The Underground Railroad is by no means an easy read, but it is a rewarding one. Whitehead makes the journey personal through Cora and the people she meets along the way, and his narrative style is unmatched. Additionally, Bahni Turpin’s excellent narration really brings everything into focus. By the end, it will be clear to see why this book has won so many awards and distinctions, including the National Book Award.

I’m Judging You by Luvvie Ajayi (2016)

imjudgingyouPopular blogger Luvvie Ajayi (Awesomely Luvvie) tells it like it is and gives voice to a generation that has mastered the perfect side-eye. I’m Judging You is a collection of humorous essays that will have you laughing out loud or nodding your head in agreement. Some of the topics she tackles are pop culture, dating, racism, fame, and social media.

Growing up in Nigeria and living her adult life in Chicago, Ajayi has a unique view of culture in America, but it will feel familiar to readers all the same. In fact, you’ll likely find that you’ve thought some of the same things to yourself!

Wonder Women by Sam Maggs (2016)

wonderwomenWomen can do anything, and the newest book by Sam Maggs, Wonder Women, proves it. This little book is packed with 60 women who changed history through innovation, invention, and good ole gumption. Amongst these trailblazers are names you might recognize like Ada Lovelace, Bessie Coleman, and Madame C. J. Walker, but the majority will be new to most readers.

Some of my favorite stories are Anandi Joshi, who was both one of the first female Indian doctors and the first Hindu women to come to America; Mary Bowser, a former slave acting as a spy during the Civil War; and Marie Equi who horsewhipped a universally hated swindler/ reverend halfway across the town.

Nestled between the engaging stories are interviews with today’s top women scientists, doctors, and former spies. Maggs guides readers easily through past and present with her conversational style and humorous wit.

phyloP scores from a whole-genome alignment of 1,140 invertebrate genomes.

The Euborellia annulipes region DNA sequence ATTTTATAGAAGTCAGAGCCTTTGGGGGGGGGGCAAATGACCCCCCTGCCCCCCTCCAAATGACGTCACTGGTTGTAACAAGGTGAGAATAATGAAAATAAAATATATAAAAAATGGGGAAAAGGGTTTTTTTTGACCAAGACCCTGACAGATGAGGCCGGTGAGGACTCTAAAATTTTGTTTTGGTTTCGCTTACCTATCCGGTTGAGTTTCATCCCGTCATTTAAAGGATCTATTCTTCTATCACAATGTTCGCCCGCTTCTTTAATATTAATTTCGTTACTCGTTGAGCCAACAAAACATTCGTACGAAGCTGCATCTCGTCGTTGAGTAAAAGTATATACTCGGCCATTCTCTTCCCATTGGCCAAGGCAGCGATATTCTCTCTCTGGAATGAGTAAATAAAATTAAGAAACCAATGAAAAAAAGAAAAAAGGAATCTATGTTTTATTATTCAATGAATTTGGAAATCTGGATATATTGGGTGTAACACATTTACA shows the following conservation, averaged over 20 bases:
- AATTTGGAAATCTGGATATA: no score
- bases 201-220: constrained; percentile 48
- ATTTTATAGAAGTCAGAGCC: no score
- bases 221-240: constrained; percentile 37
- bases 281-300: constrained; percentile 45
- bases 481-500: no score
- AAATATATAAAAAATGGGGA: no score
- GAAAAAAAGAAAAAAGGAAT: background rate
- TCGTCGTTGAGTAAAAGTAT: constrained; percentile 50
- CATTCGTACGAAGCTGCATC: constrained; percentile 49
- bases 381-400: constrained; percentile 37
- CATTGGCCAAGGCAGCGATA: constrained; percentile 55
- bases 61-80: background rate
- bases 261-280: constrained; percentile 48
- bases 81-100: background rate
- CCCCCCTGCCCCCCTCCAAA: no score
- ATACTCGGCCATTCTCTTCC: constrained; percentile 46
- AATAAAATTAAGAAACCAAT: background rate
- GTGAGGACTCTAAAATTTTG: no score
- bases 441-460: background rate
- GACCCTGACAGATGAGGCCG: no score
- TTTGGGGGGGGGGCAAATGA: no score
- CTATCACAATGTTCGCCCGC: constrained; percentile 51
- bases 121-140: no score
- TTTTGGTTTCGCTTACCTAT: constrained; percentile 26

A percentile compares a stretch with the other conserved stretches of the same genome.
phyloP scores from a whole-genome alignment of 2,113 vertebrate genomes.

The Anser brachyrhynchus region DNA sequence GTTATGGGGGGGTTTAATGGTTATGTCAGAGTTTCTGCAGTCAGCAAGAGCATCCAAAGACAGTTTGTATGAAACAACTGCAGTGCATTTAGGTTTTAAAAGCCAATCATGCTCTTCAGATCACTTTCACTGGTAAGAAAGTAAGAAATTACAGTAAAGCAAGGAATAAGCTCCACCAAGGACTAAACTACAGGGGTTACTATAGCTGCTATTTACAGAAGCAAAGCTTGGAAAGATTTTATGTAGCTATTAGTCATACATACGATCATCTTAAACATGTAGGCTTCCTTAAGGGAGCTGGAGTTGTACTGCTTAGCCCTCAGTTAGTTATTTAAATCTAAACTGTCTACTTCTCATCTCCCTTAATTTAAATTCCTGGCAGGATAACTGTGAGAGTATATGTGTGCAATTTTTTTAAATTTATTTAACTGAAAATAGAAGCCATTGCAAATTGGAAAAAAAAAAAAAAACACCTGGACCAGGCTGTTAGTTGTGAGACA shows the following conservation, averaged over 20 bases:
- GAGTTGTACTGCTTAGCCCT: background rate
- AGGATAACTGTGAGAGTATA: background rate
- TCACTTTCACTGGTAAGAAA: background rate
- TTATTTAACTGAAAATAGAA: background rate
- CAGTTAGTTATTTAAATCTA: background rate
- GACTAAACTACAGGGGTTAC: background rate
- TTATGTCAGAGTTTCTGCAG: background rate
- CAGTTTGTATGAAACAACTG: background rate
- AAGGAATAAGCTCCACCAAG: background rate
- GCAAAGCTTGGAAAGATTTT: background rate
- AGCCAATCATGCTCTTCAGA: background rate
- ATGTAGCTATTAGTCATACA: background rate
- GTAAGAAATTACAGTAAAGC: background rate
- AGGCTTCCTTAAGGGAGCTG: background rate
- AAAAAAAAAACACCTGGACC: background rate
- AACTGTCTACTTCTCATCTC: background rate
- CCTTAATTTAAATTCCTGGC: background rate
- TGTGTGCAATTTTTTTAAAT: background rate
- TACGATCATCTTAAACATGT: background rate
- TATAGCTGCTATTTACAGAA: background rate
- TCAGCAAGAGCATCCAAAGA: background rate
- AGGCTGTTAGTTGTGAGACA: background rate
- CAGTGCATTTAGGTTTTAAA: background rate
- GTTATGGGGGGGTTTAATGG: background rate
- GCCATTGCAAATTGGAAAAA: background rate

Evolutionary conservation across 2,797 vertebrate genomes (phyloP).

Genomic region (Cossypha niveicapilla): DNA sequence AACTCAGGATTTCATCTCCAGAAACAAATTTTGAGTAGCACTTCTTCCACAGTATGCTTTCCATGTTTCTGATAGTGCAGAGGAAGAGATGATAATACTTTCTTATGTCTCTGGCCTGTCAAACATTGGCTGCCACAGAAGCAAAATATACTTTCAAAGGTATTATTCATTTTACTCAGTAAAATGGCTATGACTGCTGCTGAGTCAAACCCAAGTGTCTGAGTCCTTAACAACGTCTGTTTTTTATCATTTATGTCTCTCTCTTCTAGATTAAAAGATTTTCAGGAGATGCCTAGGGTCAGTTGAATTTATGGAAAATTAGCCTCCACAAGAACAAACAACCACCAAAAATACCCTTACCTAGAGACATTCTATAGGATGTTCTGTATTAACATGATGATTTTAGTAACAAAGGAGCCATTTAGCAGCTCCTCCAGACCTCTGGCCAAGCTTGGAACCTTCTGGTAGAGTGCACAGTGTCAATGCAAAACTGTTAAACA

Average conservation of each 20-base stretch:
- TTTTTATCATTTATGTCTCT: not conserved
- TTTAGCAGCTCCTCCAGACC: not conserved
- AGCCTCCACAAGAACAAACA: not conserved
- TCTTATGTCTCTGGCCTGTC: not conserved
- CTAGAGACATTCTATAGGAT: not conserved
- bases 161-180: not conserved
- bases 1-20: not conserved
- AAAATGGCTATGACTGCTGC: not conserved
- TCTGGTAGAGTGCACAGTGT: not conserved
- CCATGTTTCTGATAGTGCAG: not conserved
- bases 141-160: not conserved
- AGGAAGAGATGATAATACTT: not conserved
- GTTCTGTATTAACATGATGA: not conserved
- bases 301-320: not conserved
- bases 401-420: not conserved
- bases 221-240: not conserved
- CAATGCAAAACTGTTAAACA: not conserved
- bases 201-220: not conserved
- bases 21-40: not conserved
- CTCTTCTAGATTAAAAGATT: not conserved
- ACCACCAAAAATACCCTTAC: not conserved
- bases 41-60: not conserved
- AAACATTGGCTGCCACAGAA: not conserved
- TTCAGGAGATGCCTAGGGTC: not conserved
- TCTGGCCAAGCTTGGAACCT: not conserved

Scrappy Little Nobody by Anna Kendrick (2016)

scrappyScrappy Little Nobody is everything I wanted out of Anna Kendrick’s first memoir: childhood stories, breaking into show business (on stage and on screen), behind-the-scenes memories, and funny anecdotes and asides. The stories range from unique and humorous—such as the time she and her brother went to NYC as young teens for an audition and her parents faxed over their credit card number to the hotel, promising that their children definitely weren’t unattended minors—to personal, as was the case with remembering her grandmother’s funeral.

Kendrick toes the line of “stars: they’re just like us!” presenting scenes from the Oscars, as well as a chapter on why she’ll never call herself a real adult. The author herself reads the audiobook and does so splendidly. This is a perfect read for fans of Mindy Kaling’s Is Everyone Hanging Out Without Me? or Felicia Day’s You’re Never Weird on the Internet.

Year of Yes: How to Dance It Out, Stand in the Sun, and Be Your Own Person by Shonda Rhimes (2015)

yearofyesA lot of things are going well for Shonda Rhimes—she is, after all, Shonda Rhimes, the woman who rules Thursday night, the woman behind shows like Grey’s Anatomy, Scandal, and How to Get Away with Murder. She gets invited to award ceremonies, presidential dinners, and talk shows—but as her sister points out one Thanksgiving, she never actually does any of these things. She gets invited and she talks about them, but Shonda never, ever says yes. Her sister’s words sit with her for months until suddenly she wakes up on her birthday and realizes she wants to finally do something. Shonda decides, for one year, she will start saying yes to everything that scares her.

Year of Yes is about that journey. It’s partially a memoir of her time in show business, but more than that, Year of Yes is about how saying “yes” changed her life, not just in that she was suddenly making college commencement speeches and losing weight, but also in how she began to think about the world and connect with her family. This short read makes for an excellent self-help book for anyone who has ever felt stuck in their lives and wanted to do more, but was never sure how. It’s encouraging, inspiring, and most of all, fun.

Grimm’s Fairy Tales by Jacob and Wilhelm Grimm (audiobook, 2016)

grimmsfairytalesThis new audiobook edition of the classic Grimm’s Fairy Tales by Jacob and Wilhelm Grimm is the perfect way to revisit old favorites or discover them for the first time. Included are 21 tales, each read by a talented narrator that perfectly matches the unique feel of the story. For this recording, Books on Tape gathered the best narrators in the business and you’ll certainly hear some familiar voices in this award-winning audiobook. Travelling with young children? This audiobook is the perfect title to listen to!